By Michael Goldstein
By Dennis Romero
By Sarah Fenske
By Matthew Mullins
By Patrick Range McDonald
By LA Weekly
By Dennis Romero
By Simone Wilson
|Photo by Slobodan Dimitrov|
At this point, all that can really be said of the county living-wage ordinance is that it narrowly passed, 3-2. Or, more precisely, that something called a living-wage ordinance passed. But, unfortunately for the more than 800 represented county workers and 10,000 county contract workers it ought to cover, what got passed could be the least effective living-wage law in California.
Los Angeles County’s living-wage ordinance lacks two vital features quite typical of such laws: first a codicil protecting all contract employees if the contract for their employment is passed from one contractor to another (although their jobs are supposedly protected if the contractor is fired). The other missing provision would have applied the living-wage standards to part-time workers. Though she didn’t return my calls, I’m guessing that the last provision was left out due to one key misconception by one politician: Supervisor Gloria Molina seems to think that part-timers don’t deserve a decent wage. Molina’s was the crucial third vote (along with Zev Yaroslavsky’s and Yvonne Burke’s) on the matter, and so she got her way: "A living wage for part-time workers is an oxymoron," she said — oxymoronbeing a $50 word for contradiction.
But I’ll tell you what an oxymoron really is. It is the notion that anyone who happens to be working in a part-time job doesn’t really need the money. Or any health and medical benefits either.
I must admit some strong partialities here. I’ve temped on and off in the past and worked part-time for two different news agencies, in the (vain) long-term hope of getting a full-time job with either concern. This, by the way, is the usual motivation for part-time workers. Another common reason is that the worker has more family obligations than a full-time schedule would permit. There are other motives for not working full-time, of course, an infinity of them. About the only one I’ve never encountered among my fellow part-timers is the one Molina appears to believe in: that people seek out part-time jobs solely for the delight of working for the minimum wage. Therefore, such thrill seekers deserve nothing better.
Now, maybe I’m exceptional, but I have never shared that turn-on and I don’t know anyone who has. The experience has more to do with working preposterous hours. I’ve done 17 hours in a row at two back-to-back jobs, and I know plenty of people who’ve worked more than that when stacking part-time jobs. It also has to do with learning to mend your own clothes, acquiring plenty of pinto-bean recipes and shopping at the Grand Central Market and the 99-cent Store. And it typically means showing up at your workplace whooping, wheezing and contagious, because, as an ailing part-timer, you don’t get any sick days. You give them. As Triana Silton, an SEIU Local 1877 organizer put it after last week’s hearing, "Very few [county] part-timers are really bored, rich housewives."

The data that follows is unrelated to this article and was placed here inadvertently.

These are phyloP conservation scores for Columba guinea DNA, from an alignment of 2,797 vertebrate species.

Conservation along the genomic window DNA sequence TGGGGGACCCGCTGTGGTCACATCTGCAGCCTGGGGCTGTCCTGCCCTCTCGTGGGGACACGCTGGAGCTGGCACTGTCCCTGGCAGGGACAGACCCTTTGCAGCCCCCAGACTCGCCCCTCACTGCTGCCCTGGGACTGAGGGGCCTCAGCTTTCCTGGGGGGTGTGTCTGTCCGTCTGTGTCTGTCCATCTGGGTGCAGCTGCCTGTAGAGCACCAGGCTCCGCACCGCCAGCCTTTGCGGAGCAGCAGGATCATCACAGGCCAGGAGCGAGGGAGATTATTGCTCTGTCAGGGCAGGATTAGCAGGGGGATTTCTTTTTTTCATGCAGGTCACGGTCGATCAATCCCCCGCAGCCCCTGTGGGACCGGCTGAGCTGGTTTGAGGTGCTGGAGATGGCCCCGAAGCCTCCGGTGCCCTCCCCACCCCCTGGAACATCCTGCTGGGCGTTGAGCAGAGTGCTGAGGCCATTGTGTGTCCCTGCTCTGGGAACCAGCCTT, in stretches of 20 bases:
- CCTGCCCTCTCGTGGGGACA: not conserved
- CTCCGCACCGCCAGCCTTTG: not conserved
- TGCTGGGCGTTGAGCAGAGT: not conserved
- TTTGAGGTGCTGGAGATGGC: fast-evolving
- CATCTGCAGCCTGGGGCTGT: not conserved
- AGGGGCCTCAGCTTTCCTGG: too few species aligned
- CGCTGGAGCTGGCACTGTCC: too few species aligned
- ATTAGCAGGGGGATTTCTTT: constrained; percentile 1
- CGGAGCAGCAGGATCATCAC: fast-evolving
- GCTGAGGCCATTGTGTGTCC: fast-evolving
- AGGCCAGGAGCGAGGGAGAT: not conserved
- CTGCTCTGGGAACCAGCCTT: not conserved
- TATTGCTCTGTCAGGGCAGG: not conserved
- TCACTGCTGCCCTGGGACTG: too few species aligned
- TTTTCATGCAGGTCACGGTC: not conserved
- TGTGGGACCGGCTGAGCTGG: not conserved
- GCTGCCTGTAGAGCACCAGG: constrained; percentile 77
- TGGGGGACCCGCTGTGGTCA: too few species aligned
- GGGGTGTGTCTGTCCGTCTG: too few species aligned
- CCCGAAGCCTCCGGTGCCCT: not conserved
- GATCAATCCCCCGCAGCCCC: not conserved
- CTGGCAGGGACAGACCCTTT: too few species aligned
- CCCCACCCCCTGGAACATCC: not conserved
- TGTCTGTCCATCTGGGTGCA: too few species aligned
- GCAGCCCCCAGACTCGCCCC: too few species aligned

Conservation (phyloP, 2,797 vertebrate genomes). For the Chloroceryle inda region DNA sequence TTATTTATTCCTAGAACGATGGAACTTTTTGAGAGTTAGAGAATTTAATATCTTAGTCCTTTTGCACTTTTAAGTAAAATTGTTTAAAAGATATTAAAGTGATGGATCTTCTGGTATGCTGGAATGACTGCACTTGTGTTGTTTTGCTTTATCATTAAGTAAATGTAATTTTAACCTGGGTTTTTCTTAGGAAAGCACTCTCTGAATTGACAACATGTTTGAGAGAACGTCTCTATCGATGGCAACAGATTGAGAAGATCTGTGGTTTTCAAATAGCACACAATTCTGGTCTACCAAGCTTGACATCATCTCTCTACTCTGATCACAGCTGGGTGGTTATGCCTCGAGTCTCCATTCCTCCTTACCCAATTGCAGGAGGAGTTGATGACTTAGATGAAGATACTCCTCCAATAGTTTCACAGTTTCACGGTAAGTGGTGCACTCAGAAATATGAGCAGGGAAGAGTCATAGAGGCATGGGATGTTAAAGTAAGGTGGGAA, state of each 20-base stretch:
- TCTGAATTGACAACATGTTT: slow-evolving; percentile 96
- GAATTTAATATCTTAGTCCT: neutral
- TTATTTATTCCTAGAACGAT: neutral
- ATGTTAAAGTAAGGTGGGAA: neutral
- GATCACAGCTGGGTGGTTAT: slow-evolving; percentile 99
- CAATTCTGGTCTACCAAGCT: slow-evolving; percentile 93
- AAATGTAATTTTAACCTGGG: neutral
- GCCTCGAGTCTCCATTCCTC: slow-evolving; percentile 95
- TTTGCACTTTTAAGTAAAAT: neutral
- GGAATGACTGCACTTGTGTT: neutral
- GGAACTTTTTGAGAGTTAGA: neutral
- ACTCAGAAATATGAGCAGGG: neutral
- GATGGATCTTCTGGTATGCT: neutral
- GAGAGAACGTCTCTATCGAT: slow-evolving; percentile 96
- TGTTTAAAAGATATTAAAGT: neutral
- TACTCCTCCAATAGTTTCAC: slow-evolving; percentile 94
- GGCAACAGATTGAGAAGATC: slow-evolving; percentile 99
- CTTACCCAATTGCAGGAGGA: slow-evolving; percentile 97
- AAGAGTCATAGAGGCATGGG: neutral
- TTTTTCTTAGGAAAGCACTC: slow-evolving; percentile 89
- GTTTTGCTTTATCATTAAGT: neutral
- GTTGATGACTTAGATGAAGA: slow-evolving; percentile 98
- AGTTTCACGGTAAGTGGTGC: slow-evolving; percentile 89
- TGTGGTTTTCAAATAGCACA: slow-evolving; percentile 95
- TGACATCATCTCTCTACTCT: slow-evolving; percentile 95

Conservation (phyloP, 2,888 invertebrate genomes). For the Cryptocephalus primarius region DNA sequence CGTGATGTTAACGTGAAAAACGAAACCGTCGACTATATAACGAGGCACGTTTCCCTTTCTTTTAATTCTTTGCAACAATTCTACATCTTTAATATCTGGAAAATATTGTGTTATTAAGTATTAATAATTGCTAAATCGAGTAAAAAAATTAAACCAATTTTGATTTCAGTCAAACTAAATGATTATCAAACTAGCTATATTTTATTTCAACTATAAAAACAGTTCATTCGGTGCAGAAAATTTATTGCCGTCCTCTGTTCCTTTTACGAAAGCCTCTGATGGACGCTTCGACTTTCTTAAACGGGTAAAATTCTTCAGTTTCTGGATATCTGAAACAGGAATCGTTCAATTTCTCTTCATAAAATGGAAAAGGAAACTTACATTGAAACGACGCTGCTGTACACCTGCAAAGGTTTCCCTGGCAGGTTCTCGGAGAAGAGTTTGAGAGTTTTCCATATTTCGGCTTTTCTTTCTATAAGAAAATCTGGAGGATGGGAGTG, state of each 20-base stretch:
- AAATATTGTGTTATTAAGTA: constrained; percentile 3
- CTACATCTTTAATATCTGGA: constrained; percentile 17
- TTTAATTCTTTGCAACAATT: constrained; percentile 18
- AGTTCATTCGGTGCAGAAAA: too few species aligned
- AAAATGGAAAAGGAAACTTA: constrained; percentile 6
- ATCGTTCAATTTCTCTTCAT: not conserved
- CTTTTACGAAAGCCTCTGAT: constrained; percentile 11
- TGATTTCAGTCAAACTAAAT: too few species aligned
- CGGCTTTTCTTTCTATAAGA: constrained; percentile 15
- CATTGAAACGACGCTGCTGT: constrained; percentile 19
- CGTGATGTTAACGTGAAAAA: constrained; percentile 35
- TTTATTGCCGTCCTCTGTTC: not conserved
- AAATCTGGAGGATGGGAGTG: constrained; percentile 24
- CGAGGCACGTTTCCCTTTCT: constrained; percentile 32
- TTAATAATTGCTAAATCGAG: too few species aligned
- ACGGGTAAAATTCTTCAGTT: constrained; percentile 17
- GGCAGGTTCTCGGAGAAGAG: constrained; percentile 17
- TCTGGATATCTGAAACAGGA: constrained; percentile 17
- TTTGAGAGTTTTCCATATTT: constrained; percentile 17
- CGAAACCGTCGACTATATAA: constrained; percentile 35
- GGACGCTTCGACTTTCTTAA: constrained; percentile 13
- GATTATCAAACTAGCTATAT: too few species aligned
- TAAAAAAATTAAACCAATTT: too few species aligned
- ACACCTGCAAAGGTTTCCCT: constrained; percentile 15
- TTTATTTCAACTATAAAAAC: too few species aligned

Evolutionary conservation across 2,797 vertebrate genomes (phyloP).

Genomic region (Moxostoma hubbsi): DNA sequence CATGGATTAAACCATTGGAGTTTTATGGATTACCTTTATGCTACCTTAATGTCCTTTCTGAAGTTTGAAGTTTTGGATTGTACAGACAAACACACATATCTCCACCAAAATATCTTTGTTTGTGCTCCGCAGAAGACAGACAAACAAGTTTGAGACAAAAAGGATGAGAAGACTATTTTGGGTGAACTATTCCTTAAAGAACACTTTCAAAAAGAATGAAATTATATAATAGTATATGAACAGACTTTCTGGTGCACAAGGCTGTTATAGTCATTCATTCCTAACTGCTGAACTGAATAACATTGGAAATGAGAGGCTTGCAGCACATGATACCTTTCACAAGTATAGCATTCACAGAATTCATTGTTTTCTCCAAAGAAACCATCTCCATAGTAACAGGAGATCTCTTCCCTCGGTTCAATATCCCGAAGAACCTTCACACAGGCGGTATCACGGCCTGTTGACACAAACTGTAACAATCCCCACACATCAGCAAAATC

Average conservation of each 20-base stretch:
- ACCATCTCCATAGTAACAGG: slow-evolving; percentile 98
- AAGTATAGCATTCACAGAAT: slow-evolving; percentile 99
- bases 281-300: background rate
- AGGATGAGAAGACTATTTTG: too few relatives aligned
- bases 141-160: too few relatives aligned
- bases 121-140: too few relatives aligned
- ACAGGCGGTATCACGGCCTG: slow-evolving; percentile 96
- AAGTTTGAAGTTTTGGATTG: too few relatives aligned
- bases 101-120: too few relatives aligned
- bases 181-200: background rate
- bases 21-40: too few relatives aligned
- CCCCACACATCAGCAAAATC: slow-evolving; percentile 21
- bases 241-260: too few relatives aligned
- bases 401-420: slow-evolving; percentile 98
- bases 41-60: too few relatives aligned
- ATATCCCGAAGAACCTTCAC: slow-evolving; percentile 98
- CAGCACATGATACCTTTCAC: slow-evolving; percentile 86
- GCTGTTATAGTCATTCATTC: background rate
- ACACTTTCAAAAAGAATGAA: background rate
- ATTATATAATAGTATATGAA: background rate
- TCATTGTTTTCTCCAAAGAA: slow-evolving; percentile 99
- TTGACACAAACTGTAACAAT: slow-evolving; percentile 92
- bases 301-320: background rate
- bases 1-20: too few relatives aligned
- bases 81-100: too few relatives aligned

Beyond the low average wages of part-timers, of course, there’s another excellent reason to bring them under the living-wage tent. It’s the usual reason cited by those who promote the living wage: As long as part-timers earn less than full-time workers, any cash-flow-conscious county contractor would be crazy not to hire them in lieu of full-timers. In fact, stockholders in such a contracting firm might even sue management for making unwarranted expenditures by hiring more expensive full-timers instead of underpaid part-timers. Further, since the county’s new ordinance presently lacks a comprehensive worker-retention provision, there is little to prevent a new contractor from replacing a full-time work force with cheaper part-timers. "We have evidence that this has already happened in some janitorial contracts," said Yaroslavsky. "Workers in the Long Beach and East L.A. courthouses have very courageously stepped forward to tell us of such abuses."
Yaroslavsky said further that county staff would "very carefully monitor" the various county contracts, and promised that if similar abuses appear, "We’ll revisit it."
But as it stands, the biggest municipality ever to pass such an ordinance has just authorized what could be the weakest such law anywhere. Madeline Janis-Aparicio of Los Angeles Alliance for a New Economy said she believed the county’s was the only living-wage ordinance in the U.S. that didn’t protect part-time workers. But she added that even in its current form, "It’s not an insignificant thing . . . and we hope to come back next year to strengthen it."
Meanwhile, the county is definitely at the wrong end of the living-wage learning curve. According to a June 21 Business Weekarticle, one of the fastest-growing organizing drives in American labor is targeting part-time and temp employees — the collective term for whom is "contingent workers." This movement’s taken hold in New Jersey and South Carolina, and now the AFL-CIO is beginning a model contingent-worker recruiting program in the job-rich Silicon Valley. One of the article’s most interesting findings, by the way, was that fully two-thirds of those taking part-time work do so in the hopes that it will lead to full-time jobs. Not, as Ms. Molina seems to believe, to ease boredom between polo matches.
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